Still, it was interesting subject matter for anyone who enjoys this period in history.
I have heard about this book for years as a great example of "hard" science fiction - that is, science fiction that concentrates on well-grounded technology (not fantastic elements like Star Wars).
Unfortunately, I didn't take too well to the book. I found the descriptions of the technology to be about as painful as Clancy's overdone battle descriptions in his novels. If that appeals to you, fine - I just found it dull.
The storyline is also slow to start. I was about halfway in and on the verge of giving up when the plot finally took off. I did enjoy it after that. It was just painful to get to that point.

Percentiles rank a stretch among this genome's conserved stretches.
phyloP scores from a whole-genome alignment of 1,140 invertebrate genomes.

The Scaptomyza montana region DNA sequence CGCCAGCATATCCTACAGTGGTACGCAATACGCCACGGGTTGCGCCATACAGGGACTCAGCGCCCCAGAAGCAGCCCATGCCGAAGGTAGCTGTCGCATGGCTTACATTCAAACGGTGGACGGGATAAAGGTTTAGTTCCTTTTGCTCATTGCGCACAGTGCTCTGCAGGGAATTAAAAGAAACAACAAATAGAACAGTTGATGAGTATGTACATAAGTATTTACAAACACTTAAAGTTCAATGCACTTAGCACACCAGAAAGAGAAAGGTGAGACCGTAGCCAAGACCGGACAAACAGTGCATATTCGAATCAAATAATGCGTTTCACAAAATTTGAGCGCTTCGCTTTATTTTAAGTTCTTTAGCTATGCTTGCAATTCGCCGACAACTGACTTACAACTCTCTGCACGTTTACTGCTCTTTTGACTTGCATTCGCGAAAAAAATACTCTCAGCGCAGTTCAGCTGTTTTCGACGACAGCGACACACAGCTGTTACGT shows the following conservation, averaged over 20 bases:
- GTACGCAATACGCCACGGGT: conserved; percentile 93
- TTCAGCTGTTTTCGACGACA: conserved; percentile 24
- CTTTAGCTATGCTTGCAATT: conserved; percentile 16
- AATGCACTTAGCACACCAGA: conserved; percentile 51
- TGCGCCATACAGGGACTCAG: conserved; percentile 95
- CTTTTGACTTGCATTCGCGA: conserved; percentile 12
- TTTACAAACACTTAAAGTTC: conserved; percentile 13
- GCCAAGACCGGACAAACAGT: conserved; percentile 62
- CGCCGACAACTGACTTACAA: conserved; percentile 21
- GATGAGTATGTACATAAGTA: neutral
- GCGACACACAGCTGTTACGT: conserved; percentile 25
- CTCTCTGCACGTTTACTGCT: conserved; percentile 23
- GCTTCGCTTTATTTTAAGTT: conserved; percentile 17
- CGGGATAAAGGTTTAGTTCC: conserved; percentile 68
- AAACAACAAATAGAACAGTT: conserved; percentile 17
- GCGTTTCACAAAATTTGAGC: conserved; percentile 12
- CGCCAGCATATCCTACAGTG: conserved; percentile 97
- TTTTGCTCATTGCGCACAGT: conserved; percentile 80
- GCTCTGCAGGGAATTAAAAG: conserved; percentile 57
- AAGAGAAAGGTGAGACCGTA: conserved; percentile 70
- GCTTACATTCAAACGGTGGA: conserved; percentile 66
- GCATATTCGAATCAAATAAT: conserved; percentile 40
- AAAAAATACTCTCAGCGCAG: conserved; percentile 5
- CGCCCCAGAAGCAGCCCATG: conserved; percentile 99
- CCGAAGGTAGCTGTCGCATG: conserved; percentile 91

I wouldn't recommend this unless you are a serious fan of the genre.
I really enjoyed Dr. Kreeft's lectures on Ethics. Though the other review found it over-Christian, I did not. He does prefer Socrates over later philosophers, proposing that Socrates overcomes most of the later ethical viewpoints of other figures. While the bias is present, it's not overwhelming of the material. I found this to be an excellent introduction to the different viewpoints of several of the great thinkers of history.
A very well done book presenting the science involved in how we have spiritual experiences. She talks about her own spiritual experience and how it drove her to find out more about how the brain works, how other experience a divine presence, etc. She also gives a good overview of the counter-arguments against these things being anything other than our brain firing in a unique way.